Dead Man Walking, 20 Years On
By Amy Goodman with Denis Moynihan
Thirty years ago, a Catholic nun working in a poor neighborhood of New Orleans was asked if she would be a pen pal to a death-row prisoner. Sister Helen Prejean agreed, forever changing her life, as well as the debate on capital punishment in this country.
Her experiences inspired her first book, “Dead Man Walking: An Eyewitness Account of the Death Penalty in the United States,” which has just been republished on its 20th anniversary. She was a pen pal with Patrick Sonnier, a convicted murderer on death row in Louisiana’s notorious Angola prison. In her distinctive Southern accent, she told me of her first visit to Sonnier: “It was scary as all get-out. I had never been in a prison before. ... I was scared to meet him personally. When I saw his face, it was so human, it blew me away. I got a realization then, no matter what he had done ... he is worth more than the worst thing he ever did. And the journey began from there.”
Sister Helen became Sonnier’s spiritual adviser, conversing with him as his execution approached. She spent his final hours with him, and witnessed his execution on April 5, 1984. She also was a spiritual advisor to another Angola death row prisoner, Robert Lee Willie, who was executed the same year. The book was made into a film, directed by Tim Robbins and starring Susan Sarandon as Prejean and Sean Penn as the character Matthew Poncelet, an amalgam of Sonnier and Williams. Sarandon won the Oscar for Best Actress, and the film’s success further intensified the national debate on the death penalty.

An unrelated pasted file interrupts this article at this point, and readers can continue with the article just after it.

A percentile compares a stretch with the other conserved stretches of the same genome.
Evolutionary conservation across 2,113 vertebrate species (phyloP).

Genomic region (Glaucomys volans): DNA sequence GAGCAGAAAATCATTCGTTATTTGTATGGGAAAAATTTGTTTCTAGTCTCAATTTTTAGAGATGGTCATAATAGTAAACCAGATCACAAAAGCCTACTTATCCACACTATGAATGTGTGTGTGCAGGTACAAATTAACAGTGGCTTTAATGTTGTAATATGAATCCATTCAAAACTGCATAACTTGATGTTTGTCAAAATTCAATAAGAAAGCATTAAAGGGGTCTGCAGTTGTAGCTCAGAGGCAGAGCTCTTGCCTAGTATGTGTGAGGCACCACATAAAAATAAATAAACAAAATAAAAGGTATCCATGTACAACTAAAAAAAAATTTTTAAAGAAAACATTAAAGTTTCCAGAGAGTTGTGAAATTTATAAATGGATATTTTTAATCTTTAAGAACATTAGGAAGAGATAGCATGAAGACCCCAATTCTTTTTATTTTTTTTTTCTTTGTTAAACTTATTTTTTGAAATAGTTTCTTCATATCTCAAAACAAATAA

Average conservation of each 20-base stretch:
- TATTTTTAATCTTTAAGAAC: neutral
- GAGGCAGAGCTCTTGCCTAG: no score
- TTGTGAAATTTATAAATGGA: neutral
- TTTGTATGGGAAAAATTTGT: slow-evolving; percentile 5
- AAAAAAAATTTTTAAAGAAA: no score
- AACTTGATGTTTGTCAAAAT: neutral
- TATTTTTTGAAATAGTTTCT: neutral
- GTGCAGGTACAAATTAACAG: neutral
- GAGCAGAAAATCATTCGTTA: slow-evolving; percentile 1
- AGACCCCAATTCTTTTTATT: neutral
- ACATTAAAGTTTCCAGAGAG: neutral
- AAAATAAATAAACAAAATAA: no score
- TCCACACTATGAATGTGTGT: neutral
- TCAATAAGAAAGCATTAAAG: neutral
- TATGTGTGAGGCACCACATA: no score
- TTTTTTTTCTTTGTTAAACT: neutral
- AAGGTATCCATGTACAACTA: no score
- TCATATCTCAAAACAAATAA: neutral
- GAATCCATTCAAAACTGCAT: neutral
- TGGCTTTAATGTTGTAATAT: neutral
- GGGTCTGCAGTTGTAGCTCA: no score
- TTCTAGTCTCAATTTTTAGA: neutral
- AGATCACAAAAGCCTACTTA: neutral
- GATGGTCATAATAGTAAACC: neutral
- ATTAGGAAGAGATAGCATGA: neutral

The United States is the only industrialized country in the world still using the death penalty. There are currently 3,125 people on death row in the U.S., although death-penalty opponents continue to make progress. Maryland is the most recent state to abolish capital punishment. After passage of the law, Maryland Gov. Martin O’Malley wrote: “Evidence shows that the death penalty is not a deterrent, it cannot be administered without racial bias, and it costs three times as much as life in prison without parole. What’s more, there is no way to reverse a mistake if an innocent person is put to death.”
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